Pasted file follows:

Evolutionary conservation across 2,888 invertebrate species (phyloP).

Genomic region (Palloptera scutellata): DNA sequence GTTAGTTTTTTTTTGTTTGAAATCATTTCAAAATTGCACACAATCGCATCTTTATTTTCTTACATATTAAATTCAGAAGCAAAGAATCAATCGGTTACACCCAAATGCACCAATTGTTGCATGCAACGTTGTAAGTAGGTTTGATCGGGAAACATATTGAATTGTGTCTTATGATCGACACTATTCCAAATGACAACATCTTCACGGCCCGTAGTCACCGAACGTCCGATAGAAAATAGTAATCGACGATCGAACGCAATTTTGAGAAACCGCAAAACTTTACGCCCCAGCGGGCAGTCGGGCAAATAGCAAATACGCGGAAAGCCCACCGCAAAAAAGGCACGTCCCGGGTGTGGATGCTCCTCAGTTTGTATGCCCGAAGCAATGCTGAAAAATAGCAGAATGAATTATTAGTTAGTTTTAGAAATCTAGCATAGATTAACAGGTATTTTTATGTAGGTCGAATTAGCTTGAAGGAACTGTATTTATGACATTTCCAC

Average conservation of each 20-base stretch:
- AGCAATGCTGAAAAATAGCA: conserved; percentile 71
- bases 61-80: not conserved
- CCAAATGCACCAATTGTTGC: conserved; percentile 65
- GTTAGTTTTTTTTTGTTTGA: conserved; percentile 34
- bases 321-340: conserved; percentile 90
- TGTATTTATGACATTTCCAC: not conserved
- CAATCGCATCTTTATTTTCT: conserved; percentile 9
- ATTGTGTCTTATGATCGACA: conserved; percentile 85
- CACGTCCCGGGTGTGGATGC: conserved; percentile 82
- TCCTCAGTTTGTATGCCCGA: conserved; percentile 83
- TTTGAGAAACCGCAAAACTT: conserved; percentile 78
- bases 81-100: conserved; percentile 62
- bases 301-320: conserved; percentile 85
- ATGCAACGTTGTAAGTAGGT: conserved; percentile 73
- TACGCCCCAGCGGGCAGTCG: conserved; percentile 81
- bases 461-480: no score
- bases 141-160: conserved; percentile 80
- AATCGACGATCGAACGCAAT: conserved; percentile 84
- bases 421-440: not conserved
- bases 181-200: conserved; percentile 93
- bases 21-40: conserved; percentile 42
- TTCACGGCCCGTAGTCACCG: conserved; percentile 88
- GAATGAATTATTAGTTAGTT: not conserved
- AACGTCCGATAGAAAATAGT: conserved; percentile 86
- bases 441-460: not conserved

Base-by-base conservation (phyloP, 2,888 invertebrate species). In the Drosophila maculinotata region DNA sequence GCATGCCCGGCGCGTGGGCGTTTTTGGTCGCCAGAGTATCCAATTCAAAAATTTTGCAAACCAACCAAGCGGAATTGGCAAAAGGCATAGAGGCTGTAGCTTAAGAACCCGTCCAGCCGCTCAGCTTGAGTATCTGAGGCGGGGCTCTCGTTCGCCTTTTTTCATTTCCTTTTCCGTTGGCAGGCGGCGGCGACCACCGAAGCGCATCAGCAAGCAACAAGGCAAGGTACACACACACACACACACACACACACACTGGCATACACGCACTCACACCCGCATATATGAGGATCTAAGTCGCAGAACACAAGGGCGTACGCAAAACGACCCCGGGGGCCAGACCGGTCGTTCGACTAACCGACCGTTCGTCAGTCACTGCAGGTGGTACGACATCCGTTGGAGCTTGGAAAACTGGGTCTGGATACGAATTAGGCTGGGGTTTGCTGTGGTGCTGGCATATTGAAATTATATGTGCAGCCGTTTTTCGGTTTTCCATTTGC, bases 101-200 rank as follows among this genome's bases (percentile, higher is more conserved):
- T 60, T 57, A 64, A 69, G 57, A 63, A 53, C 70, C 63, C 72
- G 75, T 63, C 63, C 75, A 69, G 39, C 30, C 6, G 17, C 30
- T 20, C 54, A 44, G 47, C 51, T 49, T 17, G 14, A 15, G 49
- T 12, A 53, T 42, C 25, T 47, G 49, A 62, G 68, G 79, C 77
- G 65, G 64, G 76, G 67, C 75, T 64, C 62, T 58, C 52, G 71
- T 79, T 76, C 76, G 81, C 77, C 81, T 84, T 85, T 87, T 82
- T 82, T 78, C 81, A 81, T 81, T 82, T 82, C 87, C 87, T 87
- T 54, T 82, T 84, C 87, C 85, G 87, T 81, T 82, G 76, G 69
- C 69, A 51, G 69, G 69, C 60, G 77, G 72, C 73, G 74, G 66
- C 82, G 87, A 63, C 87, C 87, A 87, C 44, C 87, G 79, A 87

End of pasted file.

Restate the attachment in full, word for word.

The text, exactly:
Evolutionary conservation across 2,888 invertebrate species (phyloP).

Genomic region (Palloptera scutellata): DNA sequence GTTAGTTTTTTTTTGTTTGAAATCATTTCAAAATTGCACACAATCGCATCTTTATTTTCTTACATATTAAATTCAGAAGCAAAGAATCAATCGGTTACACCCAAATGCACCAATTGTTGCATGCAACGTTGTAAGTAGGTTTGATCGGGAAACATATTGAATTGTGTCTTATGATCGACACTATTCCAAATGACAACATCTTCACGGCCCGTAGTCACCGAACGTCCGATAGAAAATAGTAATCGACGATCGAACGCAATTTTGAGAAACCGCAAAACTTTACGCCCCAGCGGGCAGTCGGGCAAATAGCAAATACGCGGAAAGCCCACCGCAAAAAAGGCACGTCCCGGGTGTGGATGCTCCTCAGTTTGTATGCCCGAAGCAATGCTGAAAAATAGCAGAATGAATTATTAGTTAGTTTTAGAAATCTAGCATAGATTAACAGGTATTTTTATGTAGGTCGAATTAGCTTGAAGGAACTGTATTTATGACATTTCCAC

Average conservation of each 20-base stretch:
- AGCAATGCTGAAAAATAGCA: conserved; percentile 71
- bases 61-80: not conserved
- CCAAATGCACCAATTGTTGC: conserved; percentile 65
- GTTAGTTTTTTTTTGTTTGA: conserved; percentile 34
- bases 321-340: conserved; percentile 90
- TGTATTTATGACATTTCCAC: not conserved
- CAATCGCATCTTTATTTTCT: conserved; percentile 9
- ATTGTGTCTTATGATCGACA: conserved; percentile 85
- CACGTCCCGGGTGTGGATGC: conserved; percentile 82
- TCCTCAGTTTGTATGCCCGA: conserved; percentile 83
- TTTGAGAAACCGCAAAACTT: conserved; percentile 78
- bases 81-100: conserved; percentile 62
- bases 301-320: conserved; percentile 85
- ATGCAACGTTGTAAGTAGGT: conserved; percentile 73
- TACGCCCCAGCGGGCAGTCG: conserved; percentile 81
- bases 461-480: no score
- bases 141-160: conserved; percentile 80
- AATCGACGATCGAACGCAAT: conserved; percentile 84
- bases 421-440: not conserved
- bases 181-200: conserved; percentile 93
- bases 21-40: conserved; percentile 42
- TTCACGGCCCGTAGTCACCG: conserved; percentile 88
- GAATGAATTATTAGTTAGTT: not conserved
- AACGTCCGATAGAAAATAGT: conserved; percentile 86
- bases 441-460: not conserved

Base-by-base conservation (phyloP, 2,888 invertebrate species). In the Drosophila maculinotata region DNA sequence GCATGCCCGGCGCGTGGGCGTTTTTGGTCGCCAGAGTATCCAATTCAAAAATTTTGCAAACCAACCAAGCGGAATTGGCAAAAGGCATAGAGGCTGTAGCTTAAGAACCCGTCCAGCCGCTCAGCTTGAGTATCTGAGGCGGGGCTCTCGTTCGCCTTTTTTCATTTCCTTTTCCGTTGGCAGGCGGCGGCGACCACCGAAGCGCATCAGCAAGCAACAAGGCAAGGTACACACACACACACACACACACACACACTGGCATACACGCACTCACACCCGCATATATGAGGATCTAAGTCGCAGAACACAAGGGCGTACGCAAAACGACCCCGGGGGCCAGACCGGTCGTTCGACTAACCGACCGTTCGTCAGTCACTGCAGGTGGTACGACATCCGTTGGAGCTTGGAAAACTGGGTCTGGATACGAATTAGGCTGGGGTTTGCTGTGGTGCTGGCATATTGAAATTATATGTGCAGCCGTTTTTCGGTTTTCCATTTGC, bases 101-200 rank as follows among this genome's bases (percentile, higher is more conserved):
- T 60, T 57, A 64, A 69, G 57, A 63, A 53, C 70, C 63, C 72
- G 75, T 63, C 63, C 75, A 69, G 39, C 30, C 6, G 17, C 30
- T 20, C 54, A 44, G 47, C 51, T 49, T 17, G 14, A 15, G 49
- T 12, A 53, T 42, C 25, T 47, G 49, A 62, G 68, G 79, C 77
- G 65, G 64, G 76, G 67, C 75, T 64, C 62, T 58, C 52, G 71
- T 79, T 76, C 76, G 81, C 77, C 81, T 84, T 85, T 87, T 82
- T 82, T 78, C 81, A 81, T 81, T 82, T 82, C 87, C 87, T 87
- T 54, T 82, T 84, C 87, C 85, G 87, T 81, T 82, G 76, G 69
- C 69, A 51, G 69, G 69, C 60, G 77, G 72, C 73, G 74, G 66
- C 82, G 87, A 63, C 87, C 87, A 87, C 44, C 87, G 79, A 87